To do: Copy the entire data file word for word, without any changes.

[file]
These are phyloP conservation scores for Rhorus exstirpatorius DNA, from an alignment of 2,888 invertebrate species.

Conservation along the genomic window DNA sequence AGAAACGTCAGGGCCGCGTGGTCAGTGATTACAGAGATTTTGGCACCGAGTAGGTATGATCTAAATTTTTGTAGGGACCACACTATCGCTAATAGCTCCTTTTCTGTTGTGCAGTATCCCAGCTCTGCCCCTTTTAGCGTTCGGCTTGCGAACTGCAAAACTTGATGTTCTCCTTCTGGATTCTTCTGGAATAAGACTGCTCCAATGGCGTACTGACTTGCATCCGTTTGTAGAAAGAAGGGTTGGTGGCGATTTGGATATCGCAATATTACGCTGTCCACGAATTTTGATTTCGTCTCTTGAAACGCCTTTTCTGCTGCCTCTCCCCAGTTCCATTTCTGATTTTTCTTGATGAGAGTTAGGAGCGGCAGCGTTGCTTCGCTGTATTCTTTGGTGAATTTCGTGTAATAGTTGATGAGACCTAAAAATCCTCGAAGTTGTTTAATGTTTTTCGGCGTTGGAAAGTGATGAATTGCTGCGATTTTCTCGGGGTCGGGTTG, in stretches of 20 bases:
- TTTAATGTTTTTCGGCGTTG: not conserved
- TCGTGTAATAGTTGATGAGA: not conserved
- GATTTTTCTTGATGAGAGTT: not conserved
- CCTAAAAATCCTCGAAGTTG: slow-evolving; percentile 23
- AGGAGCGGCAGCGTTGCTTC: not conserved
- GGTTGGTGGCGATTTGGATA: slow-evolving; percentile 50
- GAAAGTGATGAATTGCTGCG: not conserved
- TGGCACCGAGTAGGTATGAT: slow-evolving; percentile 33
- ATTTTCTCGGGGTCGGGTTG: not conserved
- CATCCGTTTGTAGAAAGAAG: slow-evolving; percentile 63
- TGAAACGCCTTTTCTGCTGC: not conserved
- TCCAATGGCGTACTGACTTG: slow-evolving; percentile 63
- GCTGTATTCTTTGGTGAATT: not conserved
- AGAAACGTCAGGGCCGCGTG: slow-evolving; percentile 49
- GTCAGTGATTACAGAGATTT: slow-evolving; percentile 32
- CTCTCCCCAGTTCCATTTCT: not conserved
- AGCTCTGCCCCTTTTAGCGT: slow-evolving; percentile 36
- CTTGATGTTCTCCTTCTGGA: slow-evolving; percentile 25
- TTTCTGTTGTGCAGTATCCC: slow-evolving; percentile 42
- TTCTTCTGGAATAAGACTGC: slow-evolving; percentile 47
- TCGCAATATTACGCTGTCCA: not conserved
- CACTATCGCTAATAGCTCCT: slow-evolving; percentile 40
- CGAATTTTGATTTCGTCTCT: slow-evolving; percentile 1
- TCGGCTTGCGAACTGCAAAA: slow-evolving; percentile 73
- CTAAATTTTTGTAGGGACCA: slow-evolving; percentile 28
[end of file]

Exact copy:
These are phyloP conservation scores for Rhorus exstirpatorius DNA, from an alignment of 2,888 invertebrate species.

Conservation along the genomic window DNA sequence AGAAACGTCAGGGCCGCGTGGTCAGTGATTACAGAGATTTTGGCACCGAGTAGGTATGATCTAAATTTTTGTAGGGACCACACTATCGCTAATAGCTCCTTTTCTGTTGTGCAGTATCCCAGCTCTGCCCCTTTTAGCGTTCGGCTTGCGAACTGCAAAACTTGATGTTCTCCTTCTGGATTCTTCTGGAATAAGACTGCTCCAATGGCGTACTGACTTGCATCCGTTTGTAGAAAGAAGGGTTGGTGGCGATTTGGATATCGCAATATTACGCTGTCCACGAATTTTGATTTCGTCTCTTGAAACGCCTTTTCTGCTGCCTCTCCCCAGTTCCATTTCTGATTTTTCTTGATGAGAGTTAGGAGCGGCAGCGTTGCTTCGCTGTATTCTTTGGTGAATTTCGTGTAATAGTTGATGAGACCTAAAAATCCTCGAAGTTGTTTAATGTTTTTCGGCGTTGGAAAGTGATGAATTGCTGCGATTTTCTCGGGGTCGGGTTG, in stretches of 20 bases:
- TTTAATGTTTTTCGGCGTTG: not conserved
- TCGTGTAATAGTTGATGAGA: not conserved
- GATTTTTCTTGATGAGAGTT: not conserved
- CCTAAAAATCCTCGAAGTTG: slow-evolving; percentile 23
- AGGAGCGGCAGCGTTGCTTC: not conserved
- GGTTGGTGGCGATTTGGATA: slow-evolving; percentile 50
- GAAAGTGATGAATTGCTGCG: not conserved
- TGGCACCGAGTAGGTATGAT: slow-evolving; percentile 33
- ATTTTCTCGGGGTCGGGTTG: not conserved
- CATCCGTTTGTAGAAAGAAG: slow-evolving; percentile 63
- TGAAACGCCTTTTCTGCTGC: not conserved
- TCCAATGGCGTACTGACTTG: slow-evolving; percentile 63
- GCTGTATTCTTTGGTGAATT: not conserved
- AGAAACGTCAGGGCCGCGTG: slow-evolving; percentile 49
- GTCAGTGATTACAGAGATTT: slow-evolving; percentile 32
- CTCTCCCCAGTTCCATTTCT: not conserved
- AGCTCTGCCCCTTTTAGCGT: slow-evolving; percentile 36
- CTTGATGTTCTCCTTCTGGA: slow-evolving; percentile 25
- TTTCTGTTGTGCAGTATCCC: slow-evolving; percentile 42
- TTCTTCTGGAATAAGACTGC: slow-evolving; percentile 47
- TCGCAATATTACGCTGTCCA: not conserved
- CACTATCGCTAATAGCTCCT: slow-evolving; percentile 40
- CGAATTTTGATTTCGTCTCT: slow-evolving; percentile 1
- TCGGCTTGCGAACTGCAAAA: slow-evolving; percentile 73
- CTAAATTTTTGTAGGGACCA: slow-evolving; percentile 28